Each year, over 22,000 Americans receive a diagnosis that they have a brain tumour, including cancerous growths on the brain, reports the National Cancer Institute. A brain tumour can grow on any part of your brain, and when it becomes large enough to interfere with how your brain functions, it causes noticeable signs and symptoms. The type and severity of these symptoms varies greatly based upon the location, size and type of tumour, explains the Mayo Clinic.
One of the most common symptoms of brain cancer is headaches, reports the U.S. National Library of Medicine. While common even among people without cancer, headaches caused by brain cancer have some characteristics that may separate them from other types of head pain. Headaches caused by tumours often begin during sleep, affecting you when you first awaken and persisting for a few hours during the start of your day. The pain may worsen when you cough, exercise or change body positioning, and pain medications generally do nothing to alleviate the pain. As the cancer progresses or the tumour grows larger, the headaches typically increase in frequency and intensity, explains the Mayo Clinic.
Brain tumours sometimes cause seizures, sudden changes in the electrical activity of your brain, according to the University of Michigan Comprehensive Cancer Center. Seizures caused by cancer can take many forms, including grand mal seizures. This type produces a sudden loss of consciousness and jerking or twitching of your limbs. Another type, a complex partial seizure, causes loss causes patients to "zone out," making them stare off into space and preventing them from responding. The third type, simple partial seizures, produces responses confined to one part of the body like twitching or abnormal movements of an arm, leg or your face.
Other neurological symptoms are also possible with brain cancer or tumours, reports the U.S. National Library of Medicine. These include dizziness, abnormalities of the eyes, vertigo and numbness or tingling in one part of your body. Patients with brain tumours also experience changes in alertness, such as feeling drowsy more often or even falling into a coma.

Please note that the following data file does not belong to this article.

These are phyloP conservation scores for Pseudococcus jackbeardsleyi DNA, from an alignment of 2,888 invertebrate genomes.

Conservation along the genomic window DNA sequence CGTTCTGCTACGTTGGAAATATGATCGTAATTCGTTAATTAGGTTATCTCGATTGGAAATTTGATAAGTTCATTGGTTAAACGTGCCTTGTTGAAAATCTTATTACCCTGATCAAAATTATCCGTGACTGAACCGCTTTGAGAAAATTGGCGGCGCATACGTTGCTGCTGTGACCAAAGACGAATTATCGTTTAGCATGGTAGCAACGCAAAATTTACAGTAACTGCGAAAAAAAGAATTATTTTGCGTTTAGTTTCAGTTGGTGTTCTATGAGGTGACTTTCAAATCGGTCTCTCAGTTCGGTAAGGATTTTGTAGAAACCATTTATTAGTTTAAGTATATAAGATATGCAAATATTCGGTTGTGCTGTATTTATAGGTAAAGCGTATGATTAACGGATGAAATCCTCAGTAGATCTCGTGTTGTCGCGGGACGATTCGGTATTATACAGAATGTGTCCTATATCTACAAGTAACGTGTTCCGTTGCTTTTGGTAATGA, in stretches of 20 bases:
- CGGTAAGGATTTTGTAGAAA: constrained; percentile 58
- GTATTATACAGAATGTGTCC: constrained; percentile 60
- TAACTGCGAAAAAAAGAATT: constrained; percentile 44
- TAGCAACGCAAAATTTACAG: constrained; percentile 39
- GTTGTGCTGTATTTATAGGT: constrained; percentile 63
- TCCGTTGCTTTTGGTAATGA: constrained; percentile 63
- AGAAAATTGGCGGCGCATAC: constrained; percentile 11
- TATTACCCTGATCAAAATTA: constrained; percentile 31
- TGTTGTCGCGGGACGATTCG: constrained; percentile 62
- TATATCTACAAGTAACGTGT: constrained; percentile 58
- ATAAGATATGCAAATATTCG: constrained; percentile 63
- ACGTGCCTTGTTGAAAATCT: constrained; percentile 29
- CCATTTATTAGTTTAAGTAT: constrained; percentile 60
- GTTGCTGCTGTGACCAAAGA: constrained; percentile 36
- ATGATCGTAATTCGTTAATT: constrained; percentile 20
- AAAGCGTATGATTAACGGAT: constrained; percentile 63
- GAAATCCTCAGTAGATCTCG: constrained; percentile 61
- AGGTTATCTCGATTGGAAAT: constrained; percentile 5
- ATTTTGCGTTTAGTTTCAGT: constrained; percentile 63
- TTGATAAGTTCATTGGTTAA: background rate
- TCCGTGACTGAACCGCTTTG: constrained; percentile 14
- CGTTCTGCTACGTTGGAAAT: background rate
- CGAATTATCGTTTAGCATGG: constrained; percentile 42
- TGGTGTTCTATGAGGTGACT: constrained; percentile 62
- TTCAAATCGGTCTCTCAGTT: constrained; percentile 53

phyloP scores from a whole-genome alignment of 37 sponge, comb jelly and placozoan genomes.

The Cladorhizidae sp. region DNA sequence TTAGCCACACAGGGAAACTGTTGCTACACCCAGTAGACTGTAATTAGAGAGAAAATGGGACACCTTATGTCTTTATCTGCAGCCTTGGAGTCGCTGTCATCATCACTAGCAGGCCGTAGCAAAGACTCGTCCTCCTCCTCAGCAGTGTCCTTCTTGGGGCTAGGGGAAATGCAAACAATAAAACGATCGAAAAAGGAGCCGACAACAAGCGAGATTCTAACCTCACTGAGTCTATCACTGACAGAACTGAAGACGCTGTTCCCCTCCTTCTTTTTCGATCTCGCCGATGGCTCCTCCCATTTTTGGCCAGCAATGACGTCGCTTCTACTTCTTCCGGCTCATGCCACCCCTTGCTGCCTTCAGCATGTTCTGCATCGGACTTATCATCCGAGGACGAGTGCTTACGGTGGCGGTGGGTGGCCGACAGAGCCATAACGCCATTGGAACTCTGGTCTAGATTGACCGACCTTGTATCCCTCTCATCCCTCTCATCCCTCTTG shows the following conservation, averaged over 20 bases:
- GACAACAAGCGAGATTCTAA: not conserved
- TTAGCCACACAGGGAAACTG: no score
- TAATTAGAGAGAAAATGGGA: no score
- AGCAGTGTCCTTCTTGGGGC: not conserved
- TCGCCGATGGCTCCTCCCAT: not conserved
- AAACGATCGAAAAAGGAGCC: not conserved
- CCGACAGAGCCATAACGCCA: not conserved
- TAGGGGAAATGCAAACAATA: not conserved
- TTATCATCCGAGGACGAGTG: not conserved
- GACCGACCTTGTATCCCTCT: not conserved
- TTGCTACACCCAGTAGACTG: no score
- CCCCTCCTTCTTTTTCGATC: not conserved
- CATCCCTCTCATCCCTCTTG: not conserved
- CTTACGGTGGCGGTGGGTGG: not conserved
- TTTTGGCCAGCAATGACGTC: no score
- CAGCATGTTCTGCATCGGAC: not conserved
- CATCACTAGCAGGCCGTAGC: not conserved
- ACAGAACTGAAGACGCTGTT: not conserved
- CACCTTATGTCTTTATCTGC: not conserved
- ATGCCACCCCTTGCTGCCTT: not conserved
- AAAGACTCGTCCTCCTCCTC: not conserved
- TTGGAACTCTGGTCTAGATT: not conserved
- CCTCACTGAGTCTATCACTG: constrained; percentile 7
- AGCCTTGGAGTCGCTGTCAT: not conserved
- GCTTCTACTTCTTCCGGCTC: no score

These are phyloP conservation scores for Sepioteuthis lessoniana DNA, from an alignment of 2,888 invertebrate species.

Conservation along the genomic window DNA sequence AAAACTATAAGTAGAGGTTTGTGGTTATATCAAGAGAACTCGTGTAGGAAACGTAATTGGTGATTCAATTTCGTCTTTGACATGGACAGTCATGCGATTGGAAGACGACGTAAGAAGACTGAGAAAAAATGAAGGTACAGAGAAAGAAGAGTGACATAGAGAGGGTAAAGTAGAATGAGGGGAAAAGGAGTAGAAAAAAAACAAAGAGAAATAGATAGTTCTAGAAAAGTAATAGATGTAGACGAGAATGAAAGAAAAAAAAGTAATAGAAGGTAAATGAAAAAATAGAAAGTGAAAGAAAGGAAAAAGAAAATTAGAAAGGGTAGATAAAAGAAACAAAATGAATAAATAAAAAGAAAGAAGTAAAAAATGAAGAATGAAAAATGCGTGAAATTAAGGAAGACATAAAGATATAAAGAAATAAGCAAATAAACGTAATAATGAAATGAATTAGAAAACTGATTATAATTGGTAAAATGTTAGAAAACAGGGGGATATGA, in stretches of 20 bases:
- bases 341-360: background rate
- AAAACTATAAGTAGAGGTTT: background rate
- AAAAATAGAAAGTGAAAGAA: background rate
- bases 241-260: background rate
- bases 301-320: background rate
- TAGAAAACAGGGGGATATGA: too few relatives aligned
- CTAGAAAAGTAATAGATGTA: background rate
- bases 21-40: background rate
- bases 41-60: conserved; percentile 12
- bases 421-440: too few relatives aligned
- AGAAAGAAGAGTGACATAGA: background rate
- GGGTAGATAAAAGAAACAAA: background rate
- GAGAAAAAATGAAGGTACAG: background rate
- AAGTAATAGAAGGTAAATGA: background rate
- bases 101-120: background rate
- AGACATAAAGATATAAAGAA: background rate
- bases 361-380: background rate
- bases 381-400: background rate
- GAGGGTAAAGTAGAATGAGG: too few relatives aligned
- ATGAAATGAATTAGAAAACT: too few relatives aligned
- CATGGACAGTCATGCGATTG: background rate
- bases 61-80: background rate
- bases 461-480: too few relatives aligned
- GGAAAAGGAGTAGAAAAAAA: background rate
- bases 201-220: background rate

A brain tumour also has a potential to affect your senses, explains the Oncology Channel. Tumors can disrupt your vision, causing blurriness, double images or even blindness. Some patients also experience loss of vision on the left or right side of their fields of vision, according to the University of Michigan Comprehensive Cancer Center. You may also notice a decrease in your hearing, a change in the way thing smell or taste or differences in the way you sense temperature, pain or pressure.
Cognitive symptoms can also arise from brain cancer or tumours, including confusion, memory loss, difficulty reading or writing or trouble speaking, according to the U.S. National Library of Medicine. Some patients develop aphasia or the inability to recall what word to use in a given situation. Others experience changes in their personality, such as feeling indifference toward important matters or becoming impulsive or reckless.
Other symptoms of brain cancer or tumours include loss of balance or coordination, urinary incontinence, vomiting, obesity, excessive facial hair, enlargement of your hands or feet, the growth of feminine breasts in men and the absence of menstruation in women.